Authors will certainly need to develop new skills if they wish to take advantage of the ebook's potential. However, in the last ten years many writers have happily made the transition from using pen and paper and then transcribing their work using a typewriter to writing directly onscreen using a wordprocessing programme. This has had no visible effect on the content or presentation of the end product, the traditional book; the transition has been made almost entirely because it has suited authors to do so (the other reason has been that, with the widespread use of electronic sub-editing and "typesetting" software, publishers prefer to receive copy on disk). And those who have not been willing to make the transition are still publishing books which have been written in pencil on paper - they simply pay someone else to wordprocess the manuscript for them, as writers have traditionally paid others to type.

Authors are likely to have to develop visual skills, encompassing typography, layout, photography etc, if they are to thrive in the age of the ebook, but this should be viewed as a beneficial development. Landow points out that, in print publishing, both writers and publishers resist writers becoming involved in decisions about typography and layout, but adds that: "When told that one should not avail oneself of some aspect or form of empowerment, particularly as a writer, one should ask why". He goes on to discuss the fact that the "prejudice against the inclusion of visual information in text derives from print technology". He stresses the important visual nature of hypermedia and the importance of authors becoming visually competent, at least with regard to the appearance and presentation of their text.

Theoretically, e-books allow an author with the necessary skills to publish their work themselves without any input from elsewhere; this project being a case in point. It is more likely, though, that most authors will continue to work as part of a team to realise their vision. Essentially, as Landow points out: "Hypermedia, like cinema and video or opera, is a team production." Authors already work with a publishing team including an editor and designer to produce printed books, so this is less of a change than is at first apparent. For much of this century, too, writers have worked with large teams including a producer, designer and director to "publish" films and television programmes (although ebook authors would benefit from obtaining more control and a higher status than scriptwriters currently enjoy).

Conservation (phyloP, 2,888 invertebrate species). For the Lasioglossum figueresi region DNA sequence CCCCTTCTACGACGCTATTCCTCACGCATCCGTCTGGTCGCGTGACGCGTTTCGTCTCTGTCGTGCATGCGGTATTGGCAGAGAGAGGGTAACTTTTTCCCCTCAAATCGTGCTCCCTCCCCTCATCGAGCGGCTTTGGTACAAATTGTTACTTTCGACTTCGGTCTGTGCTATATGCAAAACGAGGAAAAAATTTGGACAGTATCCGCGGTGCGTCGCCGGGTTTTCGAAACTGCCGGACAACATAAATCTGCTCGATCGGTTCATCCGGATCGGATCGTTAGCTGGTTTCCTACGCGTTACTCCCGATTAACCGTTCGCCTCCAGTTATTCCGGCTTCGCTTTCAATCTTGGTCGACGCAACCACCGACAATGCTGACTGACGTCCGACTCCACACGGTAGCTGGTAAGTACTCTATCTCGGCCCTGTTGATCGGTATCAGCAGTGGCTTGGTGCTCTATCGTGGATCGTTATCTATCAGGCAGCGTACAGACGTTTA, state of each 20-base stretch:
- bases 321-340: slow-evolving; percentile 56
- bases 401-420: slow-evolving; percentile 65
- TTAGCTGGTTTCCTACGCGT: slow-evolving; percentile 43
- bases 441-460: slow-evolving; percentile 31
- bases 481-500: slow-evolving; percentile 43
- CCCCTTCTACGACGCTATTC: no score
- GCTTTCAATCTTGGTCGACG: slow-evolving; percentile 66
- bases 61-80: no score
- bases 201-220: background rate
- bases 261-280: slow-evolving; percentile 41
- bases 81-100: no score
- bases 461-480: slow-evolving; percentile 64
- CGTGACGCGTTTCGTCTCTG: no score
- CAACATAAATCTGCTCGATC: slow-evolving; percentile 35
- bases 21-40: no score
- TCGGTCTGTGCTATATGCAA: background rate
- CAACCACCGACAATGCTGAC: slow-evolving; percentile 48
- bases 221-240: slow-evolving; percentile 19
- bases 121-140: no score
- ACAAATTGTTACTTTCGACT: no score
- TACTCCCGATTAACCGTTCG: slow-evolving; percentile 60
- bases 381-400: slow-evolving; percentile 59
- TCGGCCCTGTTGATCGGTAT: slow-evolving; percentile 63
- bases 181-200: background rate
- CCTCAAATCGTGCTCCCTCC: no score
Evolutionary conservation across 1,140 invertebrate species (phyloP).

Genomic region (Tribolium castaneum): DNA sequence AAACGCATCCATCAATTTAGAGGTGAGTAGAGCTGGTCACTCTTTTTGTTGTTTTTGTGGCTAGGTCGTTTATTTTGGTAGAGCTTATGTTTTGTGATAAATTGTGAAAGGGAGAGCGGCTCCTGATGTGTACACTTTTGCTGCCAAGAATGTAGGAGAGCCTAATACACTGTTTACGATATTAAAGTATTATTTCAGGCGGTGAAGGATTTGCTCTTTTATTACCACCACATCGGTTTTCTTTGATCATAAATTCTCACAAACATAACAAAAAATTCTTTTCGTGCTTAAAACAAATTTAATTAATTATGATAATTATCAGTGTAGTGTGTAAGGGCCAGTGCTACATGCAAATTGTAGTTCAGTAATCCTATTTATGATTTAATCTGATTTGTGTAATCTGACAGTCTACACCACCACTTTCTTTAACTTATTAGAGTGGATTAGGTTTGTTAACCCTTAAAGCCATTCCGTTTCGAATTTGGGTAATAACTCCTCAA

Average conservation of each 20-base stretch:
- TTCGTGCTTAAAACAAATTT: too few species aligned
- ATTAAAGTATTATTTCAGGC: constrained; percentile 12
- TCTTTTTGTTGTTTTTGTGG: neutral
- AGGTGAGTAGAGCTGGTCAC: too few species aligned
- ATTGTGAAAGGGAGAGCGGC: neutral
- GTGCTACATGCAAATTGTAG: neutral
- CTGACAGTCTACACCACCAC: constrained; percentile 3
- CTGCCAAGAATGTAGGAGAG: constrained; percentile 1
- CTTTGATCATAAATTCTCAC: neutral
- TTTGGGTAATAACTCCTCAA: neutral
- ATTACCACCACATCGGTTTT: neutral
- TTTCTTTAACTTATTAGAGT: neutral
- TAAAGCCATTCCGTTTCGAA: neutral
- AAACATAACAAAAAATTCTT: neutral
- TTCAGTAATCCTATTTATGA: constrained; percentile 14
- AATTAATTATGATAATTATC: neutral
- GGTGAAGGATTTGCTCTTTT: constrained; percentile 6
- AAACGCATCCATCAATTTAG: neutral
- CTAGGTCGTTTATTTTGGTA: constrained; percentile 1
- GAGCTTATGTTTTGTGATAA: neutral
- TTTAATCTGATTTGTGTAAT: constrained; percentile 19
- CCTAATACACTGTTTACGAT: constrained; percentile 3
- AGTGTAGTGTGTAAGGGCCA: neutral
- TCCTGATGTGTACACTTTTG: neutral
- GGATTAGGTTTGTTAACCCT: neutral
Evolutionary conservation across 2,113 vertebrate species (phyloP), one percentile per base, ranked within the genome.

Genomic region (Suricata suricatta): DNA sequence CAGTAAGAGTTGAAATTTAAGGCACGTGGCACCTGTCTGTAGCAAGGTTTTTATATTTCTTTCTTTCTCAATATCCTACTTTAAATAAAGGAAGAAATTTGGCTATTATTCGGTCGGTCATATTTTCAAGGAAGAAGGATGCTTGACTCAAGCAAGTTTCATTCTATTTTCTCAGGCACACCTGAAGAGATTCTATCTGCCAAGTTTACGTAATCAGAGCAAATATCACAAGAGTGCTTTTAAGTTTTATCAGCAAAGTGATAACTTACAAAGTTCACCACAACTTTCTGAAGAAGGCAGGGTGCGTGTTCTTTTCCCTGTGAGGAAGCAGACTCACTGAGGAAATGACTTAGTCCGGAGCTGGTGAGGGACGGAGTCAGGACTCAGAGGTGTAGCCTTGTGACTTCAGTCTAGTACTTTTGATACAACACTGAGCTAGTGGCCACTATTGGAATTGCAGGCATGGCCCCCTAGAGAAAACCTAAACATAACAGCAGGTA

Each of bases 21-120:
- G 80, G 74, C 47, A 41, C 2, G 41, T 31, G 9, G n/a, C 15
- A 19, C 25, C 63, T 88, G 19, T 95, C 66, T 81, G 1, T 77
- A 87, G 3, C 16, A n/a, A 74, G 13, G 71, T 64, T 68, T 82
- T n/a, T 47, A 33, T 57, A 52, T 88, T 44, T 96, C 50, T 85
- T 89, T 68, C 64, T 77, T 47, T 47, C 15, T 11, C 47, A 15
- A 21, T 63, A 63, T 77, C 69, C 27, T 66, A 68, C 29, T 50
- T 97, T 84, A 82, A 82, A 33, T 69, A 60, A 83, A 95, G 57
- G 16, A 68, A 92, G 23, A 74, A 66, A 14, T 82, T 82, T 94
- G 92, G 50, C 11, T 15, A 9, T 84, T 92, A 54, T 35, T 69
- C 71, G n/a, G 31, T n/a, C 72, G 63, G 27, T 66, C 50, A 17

Even if an author self-publishes, though, a high technical quality can be achieved with the software which is now commercially available. For example, Bob Cotton and Richard Oliver, writing before the development of the World Wide Web, point out that one person "can now sit at a single workstation and on that one machine orchestrate the complete span of media. It is possible to move seamlessly from typography to animation to illustration to image scanning to video editing to sound mixing, and at the same machine produce an entire interactive programme ready to be mastered and stamped on to CDRom, or networked to other machines."